Olive Sharington (later Olive Talbot and Olive Stapleton) was the daughter of Sir Henry Sharington, the second owner of Lacock who inherited the estate from his childless brother Sir William Sharington. Sir Henry Sharington had four children, including a son called William, but he died in infancy.
Therefore there was an inheritance issue in that his estates couldn’t pass to his eldest son. Sir Henry decided to split his estates equally between his three daughters Ursula, Olive and Grace (later Grace Mildmay). However, Ursula predeceased her father and on his deathbed he made a nuncupative will (a verbal will) leaving two thirds of his estates, the best lands he had, to Olive, and the worst third to Grace. According to Grace, she was not informed how close to death he was, and when she arrived at his house she found the judge and helpers quickly hiding all the books and parchment. She suggests that it was done secretly, with the encouragement of Olive who would end up benefiting much more than Grace. In her journal, Grace wrote:
“As soon as I had done my duty to my father I was carried out of his presence into another room where there came to me my mother and my sister and my uncle, my mother’s brother, one after another, to persuade me, and to comfort me in my sorrow for my father, that he was my good father and loved me and that all his care was for me more than for my sister. Wherein I was innocent and suspected no injury towards me, my conscience bearing me witness that I never deserved the same. At which time I desired to watch with my father and to lie in the house but I could not be permitted thereunto until they had effected all that business in hand, and after that I lay in the house and was entertained in all kindness, as though there had been no such matter and all well with me”.
When he was dying, according to Grace he apologised to her that she would have trouble with the lands.
The assumption made by historians is that it made more sense for Henry to leave the majority of his estates to Olive, because she was married with a son, and Grace had only a daughter. However, understandably Grace disputed the will and fought for her fair share of their father’s estates. Henry died in 1581 but the arbitration award was not granted until 1606, which shows just how long the dispute took to be resolved. However, it was resolved, and the decision was to split the estates between the two sisters more fairly. Grace took possession of Bowden and other estates, and Olive took possession of Lacock and various others. Olive remained great friends with Grace’s father-in-law, who helped her at times of difficulty when she married her second husband.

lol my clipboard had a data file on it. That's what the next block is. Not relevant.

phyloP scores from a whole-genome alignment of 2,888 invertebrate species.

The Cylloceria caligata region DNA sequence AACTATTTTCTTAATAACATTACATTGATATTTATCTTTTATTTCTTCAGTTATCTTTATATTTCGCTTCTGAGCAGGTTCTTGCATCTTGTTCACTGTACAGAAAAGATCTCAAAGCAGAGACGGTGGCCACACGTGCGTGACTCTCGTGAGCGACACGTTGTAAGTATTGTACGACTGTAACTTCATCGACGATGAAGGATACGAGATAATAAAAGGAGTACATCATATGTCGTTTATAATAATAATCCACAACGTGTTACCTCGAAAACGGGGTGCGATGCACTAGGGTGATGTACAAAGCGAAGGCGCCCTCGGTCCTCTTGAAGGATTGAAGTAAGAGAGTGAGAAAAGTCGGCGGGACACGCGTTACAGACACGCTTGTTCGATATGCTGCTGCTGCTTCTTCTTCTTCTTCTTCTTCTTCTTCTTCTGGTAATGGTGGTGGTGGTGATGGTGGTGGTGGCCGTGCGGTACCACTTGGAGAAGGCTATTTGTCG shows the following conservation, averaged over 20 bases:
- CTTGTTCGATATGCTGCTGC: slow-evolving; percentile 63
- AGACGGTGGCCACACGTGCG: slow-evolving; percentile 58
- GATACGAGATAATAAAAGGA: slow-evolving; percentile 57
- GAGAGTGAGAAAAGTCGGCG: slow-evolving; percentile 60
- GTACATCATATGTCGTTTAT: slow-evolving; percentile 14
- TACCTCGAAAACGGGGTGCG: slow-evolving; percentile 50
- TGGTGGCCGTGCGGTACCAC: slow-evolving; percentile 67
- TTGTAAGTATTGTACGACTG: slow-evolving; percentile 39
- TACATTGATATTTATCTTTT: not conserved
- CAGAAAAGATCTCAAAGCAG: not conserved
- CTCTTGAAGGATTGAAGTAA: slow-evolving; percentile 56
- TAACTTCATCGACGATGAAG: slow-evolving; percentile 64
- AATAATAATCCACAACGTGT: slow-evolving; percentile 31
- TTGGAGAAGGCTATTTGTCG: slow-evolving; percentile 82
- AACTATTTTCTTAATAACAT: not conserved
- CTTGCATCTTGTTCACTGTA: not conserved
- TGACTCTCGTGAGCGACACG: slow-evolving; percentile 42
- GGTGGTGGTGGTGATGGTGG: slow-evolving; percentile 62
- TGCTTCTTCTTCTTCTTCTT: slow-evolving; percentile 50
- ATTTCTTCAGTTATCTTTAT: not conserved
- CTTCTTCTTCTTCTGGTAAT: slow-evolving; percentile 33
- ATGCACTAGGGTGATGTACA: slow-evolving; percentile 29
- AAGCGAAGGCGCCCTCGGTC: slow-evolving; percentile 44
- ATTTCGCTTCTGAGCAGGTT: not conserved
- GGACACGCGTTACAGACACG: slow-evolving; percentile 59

Olive married twice, the first time to John Talbot of Salwarpe who was related to the Earl of Shrewsbury, and the second time to Sir Robert Stapleton. Her first marriage was not approved of by her father, but she wanted to marry him anyway so she jumped from the battlements at Lacock to join him. This episode is recounted in Aubrey’s Brief Lives. Aubrey was a friend of Olive’s grandson Sharington Talbot. He writes:
“Discoursing with him one night from the battlements of the abbey-church, said she, I will leap down to you: her sweet heart replied, he would catch her then: but he did not believe she would have done it: she leaped down and the wind, which was then high, came under her coats: and did something break the fall: Mr Talbot caught her in his arms, but she struck him dead; she cried out for help, and he was with great difficulty brought to life again: her father told her that since she had made such a leap she should e’en marry him”.
Olive and John Talbot had many children, including Sharington Talbot whose son Sharington eventually inherited both his parents’ many estates. Sadly, John died in 1581, very young, leaving her suddenly a widow. She married Sir Robert Stapleton three years later. He was a knight with a lot of influence, who was a politician and lived at an estate in Yorkshire called Wighill. The two of them ran the estates and Olive remained Lady of the Manor of Lacock as well as presumably taking on her new husband’s estates. She did not have the responsibility of the estates left by her first husband, which included Salwarpe in Worcestershire, as by John Talbot’s will it had passed directly to his eldest son.
Sir Robert Stapleton died in 1604 leaving Olive once again a widow and this time with even more children. However, this time she did not remarry. Having set herself up as the Lady of the Manor, and with her sons now setting themselves up in other estates such as Salwarpe, she remained a widow until her death in 1646. She continued to play a big part in the running of her estates and was very involved in Lacock. She gave hospitality to travellers, including royalty, at Lacock Abbey and from the estate records it seems she had a lot of interest in the abbey and the estate.
Olive’s signature is on a number of deeds and other legal and manorial documents at the History Centre, as part of the Lacock archive. The most important document is the arbitration award which details the splitting of estates between Olive and her sister Grace.
The document below is a copy of Olive's will.
Olive was a very influential local woman, and very prominent. Impressively, she lived to the age of 96!
We don’t know for certain if the National Trust holds a portrait of Olive. There is one, but it could actually be of Grace Mildmay. It is on display in Lacock Abbey.